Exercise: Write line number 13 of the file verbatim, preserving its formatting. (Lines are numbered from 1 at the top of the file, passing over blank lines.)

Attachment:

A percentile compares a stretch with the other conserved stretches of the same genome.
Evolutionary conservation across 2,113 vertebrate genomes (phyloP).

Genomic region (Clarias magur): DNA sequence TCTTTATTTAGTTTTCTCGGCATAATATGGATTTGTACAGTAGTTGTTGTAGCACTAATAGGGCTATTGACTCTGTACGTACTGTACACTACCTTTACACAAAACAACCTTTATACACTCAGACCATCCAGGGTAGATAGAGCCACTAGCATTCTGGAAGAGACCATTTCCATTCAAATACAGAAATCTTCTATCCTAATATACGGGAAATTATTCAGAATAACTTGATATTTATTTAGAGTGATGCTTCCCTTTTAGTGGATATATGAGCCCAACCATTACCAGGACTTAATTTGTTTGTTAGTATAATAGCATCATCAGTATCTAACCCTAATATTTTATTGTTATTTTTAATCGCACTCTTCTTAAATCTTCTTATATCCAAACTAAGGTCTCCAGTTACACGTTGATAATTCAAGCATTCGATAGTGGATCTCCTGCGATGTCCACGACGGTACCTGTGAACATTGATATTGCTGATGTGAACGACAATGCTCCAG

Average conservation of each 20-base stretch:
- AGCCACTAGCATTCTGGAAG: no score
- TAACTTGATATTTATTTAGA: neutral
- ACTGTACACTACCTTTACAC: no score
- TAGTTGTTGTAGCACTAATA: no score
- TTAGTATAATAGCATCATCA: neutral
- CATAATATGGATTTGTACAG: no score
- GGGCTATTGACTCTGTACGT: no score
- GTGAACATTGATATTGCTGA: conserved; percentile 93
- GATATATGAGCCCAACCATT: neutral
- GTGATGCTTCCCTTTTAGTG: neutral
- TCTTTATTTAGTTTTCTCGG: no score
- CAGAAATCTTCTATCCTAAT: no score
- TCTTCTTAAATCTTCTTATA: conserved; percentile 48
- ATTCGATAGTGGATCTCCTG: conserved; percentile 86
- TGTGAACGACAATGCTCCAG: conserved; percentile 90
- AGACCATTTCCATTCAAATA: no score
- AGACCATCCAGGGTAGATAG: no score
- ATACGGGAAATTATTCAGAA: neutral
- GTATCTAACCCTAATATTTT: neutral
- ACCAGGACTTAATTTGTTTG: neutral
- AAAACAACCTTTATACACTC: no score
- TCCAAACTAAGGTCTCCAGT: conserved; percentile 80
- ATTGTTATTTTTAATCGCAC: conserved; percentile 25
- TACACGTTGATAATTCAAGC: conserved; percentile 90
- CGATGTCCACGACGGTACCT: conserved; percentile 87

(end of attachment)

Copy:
- GATATATGAGCCCAACCATT: neutral